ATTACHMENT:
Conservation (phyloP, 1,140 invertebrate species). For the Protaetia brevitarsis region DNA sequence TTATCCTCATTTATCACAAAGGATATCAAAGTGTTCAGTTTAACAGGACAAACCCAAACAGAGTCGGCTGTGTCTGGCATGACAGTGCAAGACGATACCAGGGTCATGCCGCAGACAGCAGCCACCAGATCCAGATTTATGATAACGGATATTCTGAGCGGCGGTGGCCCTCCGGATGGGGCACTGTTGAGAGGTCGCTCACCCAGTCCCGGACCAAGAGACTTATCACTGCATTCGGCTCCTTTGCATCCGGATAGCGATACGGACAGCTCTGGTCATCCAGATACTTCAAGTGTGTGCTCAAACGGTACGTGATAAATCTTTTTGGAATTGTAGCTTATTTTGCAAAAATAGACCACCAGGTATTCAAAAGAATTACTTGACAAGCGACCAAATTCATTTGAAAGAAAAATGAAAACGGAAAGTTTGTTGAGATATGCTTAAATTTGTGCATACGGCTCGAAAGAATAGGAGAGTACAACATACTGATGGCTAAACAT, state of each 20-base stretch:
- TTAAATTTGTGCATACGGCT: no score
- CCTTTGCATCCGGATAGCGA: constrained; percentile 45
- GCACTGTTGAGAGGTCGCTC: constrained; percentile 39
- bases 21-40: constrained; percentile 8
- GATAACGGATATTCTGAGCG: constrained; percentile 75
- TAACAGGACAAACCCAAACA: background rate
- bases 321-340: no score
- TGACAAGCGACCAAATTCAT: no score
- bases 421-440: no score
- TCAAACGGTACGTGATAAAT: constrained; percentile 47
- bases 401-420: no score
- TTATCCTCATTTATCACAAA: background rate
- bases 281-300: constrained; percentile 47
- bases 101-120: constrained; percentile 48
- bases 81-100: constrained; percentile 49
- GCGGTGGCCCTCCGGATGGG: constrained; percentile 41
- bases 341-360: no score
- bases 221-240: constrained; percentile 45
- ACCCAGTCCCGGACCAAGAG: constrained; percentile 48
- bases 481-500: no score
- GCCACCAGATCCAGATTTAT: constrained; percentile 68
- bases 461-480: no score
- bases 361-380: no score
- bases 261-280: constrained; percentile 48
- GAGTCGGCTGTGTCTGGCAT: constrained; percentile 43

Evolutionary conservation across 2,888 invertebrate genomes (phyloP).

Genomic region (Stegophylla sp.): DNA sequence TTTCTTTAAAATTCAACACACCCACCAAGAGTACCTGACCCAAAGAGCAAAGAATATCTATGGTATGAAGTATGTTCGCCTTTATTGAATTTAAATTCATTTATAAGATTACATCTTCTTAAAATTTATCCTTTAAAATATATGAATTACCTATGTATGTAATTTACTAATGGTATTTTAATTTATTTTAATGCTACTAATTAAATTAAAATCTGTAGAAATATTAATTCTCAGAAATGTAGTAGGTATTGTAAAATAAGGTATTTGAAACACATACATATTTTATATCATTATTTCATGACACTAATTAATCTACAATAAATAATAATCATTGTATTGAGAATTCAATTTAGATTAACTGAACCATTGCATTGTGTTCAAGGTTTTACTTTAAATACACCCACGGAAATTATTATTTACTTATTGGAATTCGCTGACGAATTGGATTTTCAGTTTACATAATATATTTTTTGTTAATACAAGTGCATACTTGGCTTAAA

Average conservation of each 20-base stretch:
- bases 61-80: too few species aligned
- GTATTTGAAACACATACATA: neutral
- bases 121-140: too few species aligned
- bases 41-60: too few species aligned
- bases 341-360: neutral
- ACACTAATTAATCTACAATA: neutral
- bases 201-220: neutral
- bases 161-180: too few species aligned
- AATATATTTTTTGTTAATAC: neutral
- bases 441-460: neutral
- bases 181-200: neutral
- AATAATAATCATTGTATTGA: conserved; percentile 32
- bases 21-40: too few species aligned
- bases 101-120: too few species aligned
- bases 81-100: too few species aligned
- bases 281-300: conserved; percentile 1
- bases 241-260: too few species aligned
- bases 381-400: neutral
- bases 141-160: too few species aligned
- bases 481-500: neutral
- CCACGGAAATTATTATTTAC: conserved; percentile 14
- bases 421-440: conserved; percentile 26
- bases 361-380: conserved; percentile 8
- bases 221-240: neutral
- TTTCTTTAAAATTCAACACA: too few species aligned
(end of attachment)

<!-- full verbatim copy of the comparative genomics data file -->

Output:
Conservation (phyloP, 1,140 invertebrate species). For the Protaetia brevitarsis region DNA sequence TTATCCTCATTTATCACAAAGGATATCAAAGTGTTCAGTTTAACAGGACAAACCCAAACAGAGTCGGCTGTGTCTGGCATGACAGTGCAAGACGATACCAGGGTCATGCCGCAGACAGCAGCCACCAGATCCAGATTTATGATAACGGATATTCTGAGCGGCGGTGGCCCTCCGGATGGGGCACTGTTGAGAGGTCGCTCACCCAGTCCCGGACCAAGAGACTTATCACTGCATTCGGCTCCTTTGCATCCGGATAGCGATACGGACAGCTCTGGTCATCCAGATACTTCAAGTGTGTGCTCAAACGGTACGTGATAAATCTTTTTGGAATTGTAGCTTATTTTGCAAAAATAGACCACCAGGTATTCAAAAGAATTACTTGACAAGCGACCAAATTCATTTGAAAGAAAAATGAAAACGGAAAGTTTGTTGAGATATGCTTAAATTTGTGCATACGGCTCGAAAGAATAGGAGAGTACAACATACTGATGGCTAAACAT, state of each 20-base stretch:
- TTAAATTTGTGCATACGGCT: no score
- CCTTTGCATCCGGATAGCGA: constrained; percentile 45
- GCACTGTTGAGAGGTCGCTC: constrained; percentile 39
- bases 21-40: constrained; percentile 8
- GATAACGGATATTCTGAGCG: constrained; percentile 75
- TAACAGGACAAACCCAAACA: background rate
- bases 321-340: no score
- TGACAAGCGACCAAATTCAT: no score
- bases 421-440: no score
- TCAAACGGTACGTGATAAAT: constrained; percentile 47
- bases 401-420: no score
- TTATCCTCATTTATCACAAA: background rate
- bases 281-300: constrained; percentile 47
- bases 101-120: constrained; percentile 48
- bases 81-100: constrained; percentile 49
- GCGGTGGCCCTCCGGATGGG: constrained; percentile 41
- bases 341-360: no score
- bases 221-240: constrained; percentile 45
- ACCCAGTCCCGGACCAAGAG: constrained; percentile 48
- bases 481-500: no score
- GCCACCAGATCCAGATTTAT: constrained; percentile 68
- bases 461-480: no score
- bases 361-380: no score
- bases 261-280: constrained; percentile 48
- GAGTCGGCTGTGTCTGGCAT: constrained; percentile 43

Evolutionary conservation across 2,888 invertebrate genomes (phyloP).

Genomic region (Stegophylla sp.): DNA sequence TTTCTTTAAAATTCAACACACCCACCAAGAGTACCTGACCCAAAGAGCAAAGAATATCTATGGTATGAAGTATGTTCGCCTTTATTGAATTTAAATTCATTTATAAGATTACATCTTCTTAAAATTTATCCTTTAAAATATATGAATTACCTATGTATGTAATTTACTAATGGTATTTTAATTTATTTTAATGCTACTAATTAAATTAAAATCTGTAGAAATATTAATTCTCAGAAATGTAGTAGGTATTGTAAAATAAGGTATTTGAAACACATACATATTTTATATCATTATTTCATGACACTAATTAATCTACAATAAATAATAATCATTGTATTGAGAATTCAATTTAGATTAACTGAACCATTGCATTGTGTTCAAGGTTTTACTTTAAATACACCCACGGAAATTATTATTTACTTATTGGAATTCGCTGACGAATTGGATTTTCAGTTTACATAATATATTTTTTGTTAATACAAGTGCATACTTGGCTTAAA

Average conservation of each 20-base stretch:
- bases 61-80: too few species aligned
- GTATTTGAAACACATACATA: neutral
- bases 121-140: too few species aligned
- bases 41-60: too few species aligned
- bases 341-360: neutral
- ACACTAATTAATCTACAATA: neutral
- bases 201-220: neutral
- bases 161-180: too few species aligned
- AATATATTTTTTGTTAATAC: neutral
- bases 441-460: neutral
- bases 181-200: neutral
- AATAATAATCATTGTATTGA: conserved; percentile 32
- bases 21-40: too few species aligned
- bases 101-120: too few species aligned
- bases 81-100: too few species aligned
- bases 281-300: conserved; percentile 1
- bases 241-260: too few species aligned
- bases 381-400: neutral
- bases 141-160: too few species aligned
- bases 481-500: neutral
- CCACGGAAATTATTATTTAC: conserved; percentile 14
- bases 421-440: conserved; percentile 26
- bases 361-380: conserved; percentile 8
- bases 221-240: neutral
- TTTCTTTAAAATTCAACACA: too few species aligned